North Side High School
Fort Wayne, IN
The moment I left my family to get on my connected flight from Indiana to Detroit to L.A. I knew something huge was going to happen, and that this trip will be a huge inspiration and motivator that I will carry with me for the rest of my life. This was the first time that I was away from all family, all friends, and everyone that I knew.
Once the group and I arrived in L.A. with all our luggage, we rushed out to the bus into the bustling city. In Indiana, I never seen so many cars moving so fast, and so many people who looked so sure in a mist of chaos.
Once we got to the hotel, that’s where I saw the faces of new friends from all over the states. It was strange, however, because by the power of internet, we already knew so much about one another. We never met one another before, but since we anticipated meeting each other for so long, we all felt like long lost friends.
The orientations in L.A. was long, but it got the message across. We were not in Japan for just a free vacation, no. We were an investment towards the future good of Japanese and American relations. We were being asked to become pieces of a bridge.
After learning more about Taylor, Monte, their friends, and the devastation of March 2011 at orientation, I was ready to get down to business, and learn how I could be of assistance to Japanese people in any way. I followed the news when it happened my sophomore year in high school; I wanted to help, but did not know how. The video made that day all too real, too vivid. It made me question why I did not take the next step to do more back then. I was in awe when we met the families of Monty and Taylor. Never in my life have I seen family so dedicated to preserving a loved one's legacy, or have I seen an outcome of a tragedy be the inspiration of so many positive programs. I felt connected to Taylor, Monty, their friends, and their families. There was so much I wanted to say then, yet I was so lost for words. If I could address those two brave souls now, I would say:
Taylor and Monte,
It amazes me how I never knew people like you existed.
People, who share the same passion of learning language as I do, used your passion in such a way to touch the hearts of many. Taylor, to your very last breath you put the children before yourself, and protected them. Monty, you spent your last moments so afraid of what was going to come. The disaster took your life. It wasn’t fair at all for a human being brave and strong as yourself to spend your last moments afraid. You did so much as an English-Japanese teacher, and helped your students so much.
You two are the definition of bringing your dreams to life by living your dreams. How are you now? Can you see that you were the first drop of a ripple? A ripple that grew to become a wave. A wave of hope? A wave of development and strength? Did you have any regrets? Do you realize that you are now forever heroes? I hope to one day live my dreams as you two did.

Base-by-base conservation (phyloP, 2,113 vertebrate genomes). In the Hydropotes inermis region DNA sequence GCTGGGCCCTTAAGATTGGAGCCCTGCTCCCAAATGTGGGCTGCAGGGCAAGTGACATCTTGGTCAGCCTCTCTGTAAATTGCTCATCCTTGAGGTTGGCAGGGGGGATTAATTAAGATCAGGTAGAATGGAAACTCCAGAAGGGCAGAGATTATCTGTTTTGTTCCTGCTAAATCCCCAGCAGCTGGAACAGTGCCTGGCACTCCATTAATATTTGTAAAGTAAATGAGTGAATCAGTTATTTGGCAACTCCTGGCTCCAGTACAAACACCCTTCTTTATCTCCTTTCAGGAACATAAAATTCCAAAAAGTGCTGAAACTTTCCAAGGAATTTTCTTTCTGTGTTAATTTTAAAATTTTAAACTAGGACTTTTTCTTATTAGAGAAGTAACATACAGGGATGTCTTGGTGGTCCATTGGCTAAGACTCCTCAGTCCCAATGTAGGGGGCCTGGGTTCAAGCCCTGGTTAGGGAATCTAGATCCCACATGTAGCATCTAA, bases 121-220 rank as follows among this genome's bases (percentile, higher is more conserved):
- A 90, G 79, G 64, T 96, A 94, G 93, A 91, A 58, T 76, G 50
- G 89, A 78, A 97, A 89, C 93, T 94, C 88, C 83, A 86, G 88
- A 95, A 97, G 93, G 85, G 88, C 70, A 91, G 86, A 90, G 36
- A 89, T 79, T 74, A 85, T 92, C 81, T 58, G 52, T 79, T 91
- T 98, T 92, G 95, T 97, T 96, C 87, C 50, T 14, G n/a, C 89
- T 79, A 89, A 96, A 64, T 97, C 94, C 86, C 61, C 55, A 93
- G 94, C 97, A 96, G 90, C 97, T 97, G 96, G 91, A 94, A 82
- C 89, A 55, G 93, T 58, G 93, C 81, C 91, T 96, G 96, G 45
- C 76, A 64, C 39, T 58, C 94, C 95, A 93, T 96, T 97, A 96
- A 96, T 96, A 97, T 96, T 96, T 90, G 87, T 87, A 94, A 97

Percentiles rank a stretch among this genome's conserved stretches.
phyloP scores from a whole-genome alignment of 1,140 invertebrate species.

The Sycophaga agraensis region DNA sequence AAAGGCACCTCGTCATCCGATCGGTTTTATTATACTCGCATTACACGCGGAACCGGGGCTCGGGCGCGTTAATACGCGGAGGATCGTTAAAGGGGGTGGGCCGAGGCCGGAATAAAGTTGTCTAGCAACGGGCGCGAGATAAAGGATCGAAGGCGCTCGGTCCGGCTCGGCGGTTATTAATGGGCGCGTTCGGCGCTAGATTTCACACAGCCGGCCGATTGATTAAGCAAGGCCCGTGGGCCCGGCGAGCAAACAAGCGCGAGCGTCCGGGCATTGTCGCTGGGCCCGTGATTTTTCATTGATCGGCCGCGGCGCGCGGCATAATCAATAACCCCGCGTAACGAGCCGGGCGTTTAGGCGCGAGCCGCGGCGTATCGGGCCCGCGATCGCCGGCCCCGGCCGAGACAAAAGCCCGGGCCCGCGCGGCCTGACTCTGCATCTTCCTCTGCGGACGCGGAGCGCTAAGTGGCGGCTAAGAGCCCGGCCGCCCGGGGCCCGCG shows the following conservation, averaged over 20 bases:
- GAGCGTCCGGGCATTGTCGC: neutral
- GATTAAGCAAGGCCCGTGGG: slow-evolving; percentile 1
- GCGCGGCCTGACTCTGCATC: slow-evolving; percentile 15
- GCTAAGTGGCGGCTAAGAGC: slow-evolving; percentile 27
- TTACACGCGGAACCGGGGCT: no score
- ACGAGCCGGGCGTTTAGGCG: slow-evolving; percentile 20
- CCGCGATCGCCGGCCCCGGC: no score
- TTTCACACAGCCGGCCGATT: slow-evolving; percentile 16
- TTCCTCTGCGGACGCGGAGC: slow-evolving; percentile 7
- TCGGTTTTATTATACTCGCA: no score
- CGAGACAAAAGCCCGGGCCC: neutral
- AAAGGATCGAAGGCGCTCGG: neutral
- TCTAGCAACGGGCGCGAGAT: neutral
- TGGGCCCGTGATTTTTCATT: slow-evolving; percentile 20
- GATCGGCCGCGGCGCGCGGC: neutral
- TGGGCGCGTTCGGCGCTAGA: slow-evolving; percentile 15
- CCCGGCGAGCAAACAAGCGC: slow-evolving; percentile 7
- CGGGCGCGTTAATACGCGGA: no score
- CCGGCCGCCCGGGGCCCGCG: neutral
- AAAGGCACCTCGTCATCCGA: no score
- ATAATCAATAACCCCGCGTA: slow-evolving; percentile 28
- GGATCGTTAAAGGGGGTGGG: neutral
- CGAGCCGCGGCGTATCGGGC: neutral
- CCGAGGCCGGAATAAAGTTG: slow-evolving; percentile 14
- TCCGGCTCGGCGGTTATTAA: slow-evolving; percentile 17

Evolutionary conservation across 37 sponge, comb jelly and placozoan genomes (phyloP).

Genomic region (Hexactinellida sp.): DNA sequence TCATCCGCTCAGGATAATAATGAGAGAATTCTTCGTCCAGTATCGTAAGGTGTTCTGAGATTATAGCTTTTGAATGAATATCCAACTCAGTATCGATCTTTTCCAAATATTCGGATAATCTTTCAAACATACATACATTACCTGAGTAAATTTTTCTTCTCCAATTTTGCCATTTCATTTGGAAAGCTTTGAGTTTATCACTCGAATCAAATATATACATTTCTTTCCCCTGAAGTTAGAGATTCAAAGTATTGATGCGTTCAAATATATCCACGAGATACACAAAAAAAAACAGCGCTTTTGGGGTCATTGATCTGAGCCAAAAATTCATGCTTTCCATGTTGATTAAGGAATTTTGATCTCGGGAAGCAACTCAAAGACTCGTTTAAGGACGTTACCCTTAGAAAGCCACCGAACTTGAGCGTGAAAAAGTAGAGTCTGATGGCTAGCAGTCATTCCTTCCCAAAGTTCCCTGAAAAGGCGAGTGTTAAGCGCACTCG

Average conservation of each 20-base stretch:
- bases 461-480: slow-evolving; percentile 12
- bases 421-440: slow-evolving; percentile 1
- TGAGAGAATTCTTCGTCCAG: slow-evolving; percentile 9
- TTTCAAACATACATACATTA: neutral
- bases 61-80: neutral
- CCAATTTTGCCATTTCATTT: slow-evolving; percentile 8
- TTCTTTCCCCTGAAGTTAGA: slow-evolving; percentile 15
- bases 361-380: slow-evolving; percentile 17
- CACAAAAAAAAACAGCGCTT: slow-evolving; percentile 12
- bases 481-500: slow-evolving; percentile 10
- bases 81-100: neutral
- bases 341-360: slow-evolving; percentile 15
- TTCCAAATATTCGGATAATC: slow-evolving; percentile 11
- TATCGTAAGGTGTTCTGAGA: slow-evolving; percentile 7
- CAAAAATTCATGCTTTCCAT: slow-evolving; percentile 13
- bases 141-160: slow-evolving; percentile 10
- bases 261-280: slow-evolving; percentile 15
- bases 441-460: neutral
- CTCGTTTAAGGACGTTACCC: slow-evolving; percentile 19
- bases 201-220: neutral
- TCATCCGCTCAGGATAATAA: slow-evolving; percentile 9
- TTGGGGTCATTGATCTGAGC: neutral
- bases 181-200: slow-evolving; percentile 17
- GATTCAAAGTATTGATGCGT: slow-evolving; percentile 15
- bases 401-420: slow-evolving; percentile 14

After the orientation at Japan Foundation, Los Angeles, we went to the Official Residence of the Consulate-General of Japan in Los Angeles for this breath taking dinner. I was in awe when I saw the estate. I saw my other fellow “MIPPERS” talking amongst themselves in a trance from all the beauty and catering and cameras of the press. I however felt quite shy. I walked off on my own to look around.
Then, I saw a Japanese woman who smiled at me shyly. I quickly said Konnichiwa and started talking to her in Japanese. My heart was nervously beating fast. I really wanted to try my best to give a good impression of myself and this program. I figured after two minutes of talking to her in Japanese, that I would crash and burn. To my surprise, this woman and I had a heart to heart conversation for a good 15 minutes, and she was the sweetest woman I have ever met. I was only a second year Japanese student, so I didn’t know how much I was capable of. After talking to her, my fear of messing up when talking to Japanese people was thrown out the door. All I wanted to do was to talk to as many people as I could. I refused to let language become a barrier any longer. Now the way I see foreign language is that I might as well try to talk to the native speakers and ask a lot of questions. The worst that could happen is that you may mess up a word or two, but usually they help you or appreciate your efforts.
I was asked to be interviewed before the dinner. In the interview, I said exactly how I felt: “This opportunity is a dream come true. I want to learn how to be able to give more to the world.” The rest of the evening we enjoyed fantastic food while speaking with a past ALT and listening to her experiences.
The flight to Japan from L.A. was pretty brutal. I never rode a plane for so long in my life. Once we all walked out of the airport I could smell Japan’s fresh sea with a hint of saltiness. I am not sure why the first thing I thought was “Home at last”
When we arrived at the institute, I could not believe it. It was perfect in every single way. The resources, the food, the people, the rooms, the view from my window, the convenient location… everything was comfortable and perfect. From reading the resources in the study room and library, to all of the interactions in Japanese, to writing a speech, I felt my passion to learn the language grow stronger, and I grew more confident. I also enjoyed all of the classes we took at the institute, and was so grateful to have learned so much from such kind teachers.
When the college students came to the institute it was even better. I made three friends from Thailand from the college program. My friends from America Gwen, Sierra, and I had tons of fun hanging out together, and when all 6 of us were together we only used Japanese. Our Thai friends did not speak English, so it was always tons of fun learning new words from each other and doing fun things in Rinku and in the Institute with them (like karaoke).
The thing I loved best about the experience of Japan was the people. When we went to Tohoku, that was the moment when it truly felt connected to Japanese people. When we drove into Tohoku, we saw signs all over the bare parts of the land and next to graves that said “とうほくがんばろう”, which means Tohoku, do your best!